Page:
CN: How many of the tests are carried out by Astana's internal doping programme since you've been back?
LA: There is a company called PWC that comes. They run all the collections programmes for others, the UCI and [Rasmus] Damsgaard, so it hard to know. Damsgaard works with Anne Gripper and the UCI in terms of creating this biological passport and profiles, so you don't have constant testing of guys when quite frankly you don't need it.
When PWC comes and says, 'this test is being carried out on the behalf of the UCI,' Damsgaard is also getting those results. Damsgaard does not show up to my house and say 'Hey Lance, come over here and pee in a bottle.' That's not the way it works.
CN: Team Saxo Bank decided to terminate his services. What effect does that have on his legitimacy?
LA: None. I don't think they totally eliminated using his services. I don't think it has any affect. I think he has one of the most stellar reputations, certainly in Europe, if not around the world.
At some point you would hope that the independent programmes are not necessary. At the end of the day, the governing bodies and anti-doping agencies are not fans and supporters of independent programmes. The need for the independent programme says the others are not doing their jobs.
An eighth Tour win...
CN: The other day you rode this year's 15km opening time trial. What can you tell us about it?
LA: It is extremely challenging. Back in the day I would have won it, but that was when I was in my early 30s, not in my late 30s. It will be challenging. Quite honestly it will be perfect for Alberto. It is eight kilometres up and eight kilometres down; it is very technical, real snappy and really twisty.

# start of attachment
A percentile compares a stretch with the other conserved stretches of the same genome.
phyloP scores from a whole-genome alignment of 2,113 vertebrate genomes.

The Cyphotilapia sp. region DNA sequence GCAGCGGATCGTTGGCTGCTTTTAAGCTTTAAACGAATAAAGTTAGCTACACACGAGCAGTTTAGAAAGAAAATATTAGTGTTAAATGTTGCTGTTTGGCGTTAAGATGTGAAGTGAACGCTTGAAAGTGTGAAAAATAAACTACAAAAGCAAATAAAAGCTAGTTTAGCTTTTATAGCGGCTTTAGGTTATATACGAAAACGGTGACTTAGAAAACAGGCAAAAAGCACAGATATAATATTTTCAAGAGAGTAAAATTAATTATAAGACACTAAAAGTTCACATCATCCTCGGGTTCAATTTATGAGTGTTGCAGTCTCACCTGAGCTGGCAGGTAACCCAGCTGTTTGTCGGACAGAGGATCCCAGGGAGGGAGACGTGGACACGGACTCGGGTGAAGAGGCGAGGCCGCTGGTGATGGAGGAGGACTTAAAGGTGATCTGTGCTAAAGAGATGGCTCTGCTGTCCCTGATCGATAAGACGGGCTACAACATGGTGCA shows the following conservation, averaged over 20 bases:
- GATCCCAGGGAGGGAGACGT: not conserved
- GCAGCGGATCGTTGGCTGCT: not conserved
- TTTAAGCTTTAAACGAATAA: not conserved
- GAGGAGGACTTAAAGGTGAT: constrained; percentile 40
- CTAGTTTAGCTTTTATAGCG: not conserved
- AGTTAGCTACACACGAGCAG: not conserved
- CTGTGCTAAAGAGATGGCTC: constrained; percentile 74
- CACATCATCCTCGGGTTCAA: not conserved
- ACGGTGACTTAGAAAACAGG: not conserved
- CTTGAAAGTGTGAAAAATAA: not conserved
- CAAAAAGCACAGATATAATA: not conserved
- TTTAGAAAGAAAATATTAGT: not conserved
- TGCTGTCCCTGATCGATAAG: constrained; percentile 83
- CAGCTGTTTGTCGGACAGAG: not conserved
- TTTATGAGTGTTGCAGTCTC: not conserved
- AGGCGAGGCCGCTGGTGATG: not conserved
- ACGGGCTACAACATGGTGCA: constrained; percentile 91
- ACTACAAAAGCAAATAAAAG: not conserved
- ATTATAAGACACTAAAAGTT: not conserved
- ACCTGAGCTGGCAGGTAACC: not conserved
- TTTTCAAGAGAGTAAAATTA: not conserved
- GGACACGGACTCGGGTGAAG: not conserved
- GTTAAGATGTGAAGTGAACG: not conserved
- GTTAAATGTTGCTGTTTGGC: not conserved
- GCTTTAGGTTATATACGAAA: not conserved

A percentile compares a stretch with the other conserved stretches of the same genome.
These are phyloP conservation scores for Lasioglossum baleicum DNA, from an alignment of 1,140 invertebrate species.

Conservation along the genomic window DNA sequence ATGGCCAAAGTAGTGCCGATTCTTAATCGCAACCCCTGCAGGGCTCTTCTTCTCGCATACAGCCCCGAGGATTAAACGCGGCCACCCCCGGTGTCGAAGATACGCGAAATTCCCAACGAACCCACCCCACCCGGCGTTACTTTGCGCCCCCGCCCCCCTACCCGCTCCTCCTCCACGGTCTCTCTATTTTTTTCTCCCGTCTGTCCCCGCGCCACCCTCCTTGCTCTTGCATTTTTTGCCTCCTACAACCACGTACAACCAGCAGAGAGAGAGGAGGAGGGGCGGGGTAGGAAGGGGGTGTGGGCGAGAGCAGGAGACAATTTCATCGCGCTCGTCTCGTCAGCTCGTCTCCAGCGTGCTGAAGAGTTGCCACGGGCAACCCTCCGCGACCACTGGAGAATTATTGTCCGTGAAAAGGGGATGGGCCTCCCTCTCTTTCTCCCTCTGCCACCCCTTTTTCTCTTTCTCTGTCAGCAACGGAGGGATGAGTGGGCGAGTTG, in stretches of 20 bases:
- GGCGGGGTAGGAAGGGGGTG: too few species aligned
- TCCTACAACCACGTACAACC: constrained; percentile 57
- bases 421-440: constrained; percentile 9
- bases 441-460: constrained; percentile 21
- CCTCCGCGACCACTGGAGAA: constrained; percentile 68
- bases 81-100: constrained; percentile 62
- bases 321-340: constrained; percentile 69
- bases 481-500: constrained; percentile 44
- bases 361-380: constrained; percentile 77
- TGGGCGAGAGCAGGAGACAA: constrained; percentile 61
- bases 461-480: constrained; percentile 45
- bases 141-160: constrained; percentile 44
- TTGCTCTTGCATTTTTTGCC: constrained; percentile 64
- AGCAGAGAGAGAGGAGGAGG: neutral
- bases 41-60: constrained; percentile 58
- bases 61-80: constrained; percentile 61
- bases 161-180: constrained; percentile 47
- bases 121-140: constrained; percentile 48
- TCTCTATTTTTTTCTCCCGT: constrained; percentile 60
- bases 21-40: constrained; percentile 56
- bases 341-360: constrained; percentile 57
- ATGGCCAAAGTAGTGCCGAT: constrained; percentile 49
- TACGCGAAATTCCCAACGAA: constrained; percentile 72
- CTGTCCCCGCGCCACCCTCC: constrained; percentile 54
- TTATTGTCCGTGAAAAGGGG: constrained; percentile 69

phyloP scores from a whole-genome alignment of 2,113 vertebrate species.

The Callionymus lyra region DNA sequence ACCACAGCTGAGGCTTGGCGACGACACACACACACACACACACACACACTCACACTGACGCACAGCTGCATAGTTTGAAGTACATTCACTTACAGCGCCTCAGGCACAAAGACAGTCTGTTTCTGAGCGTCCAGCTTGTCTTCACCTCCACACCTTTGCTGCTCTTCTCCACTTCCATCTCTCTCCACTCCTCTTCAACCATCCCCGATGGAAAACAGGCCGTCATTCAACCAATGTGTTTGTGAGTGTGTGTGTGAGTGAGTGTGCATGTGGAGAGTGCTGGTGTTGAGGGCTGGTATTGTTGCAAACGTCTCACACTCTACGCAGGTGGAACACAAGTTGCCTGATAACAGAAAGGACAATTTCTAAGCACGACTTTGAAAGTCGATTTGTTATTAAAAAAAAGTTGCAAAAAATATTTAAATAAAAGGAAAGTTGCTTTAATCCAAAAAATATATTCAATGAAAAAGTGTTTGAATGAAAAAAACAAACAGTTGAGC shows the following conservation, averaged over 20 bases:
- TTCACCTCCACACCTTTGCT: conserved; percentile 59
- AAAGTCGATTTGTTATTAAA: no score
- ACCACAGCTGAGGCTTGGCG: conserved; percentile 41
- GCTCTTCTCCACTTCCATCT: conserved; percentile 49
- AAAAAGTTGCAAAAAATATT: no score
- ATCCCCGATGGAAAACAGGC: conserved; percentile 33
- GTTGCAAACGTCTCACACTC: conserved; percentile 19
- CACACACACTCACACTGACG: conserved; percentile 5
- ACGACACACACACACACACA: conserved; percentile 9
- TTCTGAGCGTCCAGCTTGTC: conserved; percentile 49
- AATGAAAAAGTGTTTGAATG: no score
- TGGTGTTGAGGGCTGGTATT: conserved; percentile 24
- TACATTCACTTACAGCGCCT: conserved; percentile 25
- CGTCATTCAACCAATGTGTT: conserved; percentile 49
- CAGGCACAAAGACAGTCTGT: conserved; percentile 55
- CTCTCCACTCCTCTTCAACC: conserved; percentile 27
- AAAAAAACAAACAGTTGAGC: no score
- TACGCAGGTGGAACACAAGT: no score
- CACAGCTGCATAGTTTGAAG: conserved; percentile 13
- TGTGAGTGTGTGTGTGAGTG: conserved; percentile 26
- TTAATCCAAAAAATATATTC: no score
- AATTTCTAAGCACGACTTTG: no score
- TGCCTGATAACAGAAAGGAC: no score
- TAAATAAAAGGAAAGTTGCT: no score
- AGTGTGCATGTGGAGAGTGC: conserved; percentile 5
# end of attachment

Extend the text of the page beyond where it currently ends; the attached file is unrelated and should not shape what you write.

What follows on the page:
CN: If Contador wins the time trial would that establish who is captain within Astana?
LA: That time trial is going to establish a lot for the race. It will start to establish a lot of the pecking order within all teams and favourites for the race.
CN: We've seen big squads with too many leaders at the Tour in the past – T-Mobile in 2005 springs to mind. Could Astana have a similar situation on its hands?
LA: Probably not, but I would default to Johan on that. I don't think that is his style. We saw how that worked and we used it a lot of times to our benefit. I don't think he would take that approach, although the team is interesting because there a lot made about Alberto and me. However, if you look at the nine guys who could potentially line up you have five guys who have finished in the top five of the Tour, so it goes deeper than just Alberto and me.
CN: Is the Tour de France your number one goal for 2009?
LA: I think that is fair to say. The Giro is a close second. There is not doubt that it [the Tour] is the biggest bike race in the world. It is the one people know in Italy, India and Indiana.
Of course I have a bit of history there and it is nice to be back. I love the event and everything it stands for. I love its difficulty, its history... You've got to go there. It would be a dishonour to go there and not be at the peak of my fitness.
CN: It's just for pride and the cancer foundation then...
LA: Yes. It's hard not to do it. It's the Super Bowl, you want to be there. I want to be there, I'm having a heck of a good time; I want to go on long hard training rides. I went down and rode the Tour time trial, not just once, but about ten times now. I do that stuff became I want to and I'm having fun. The same goes for the month of July. I may not be popular with everybody in this country [France], but it's a reality.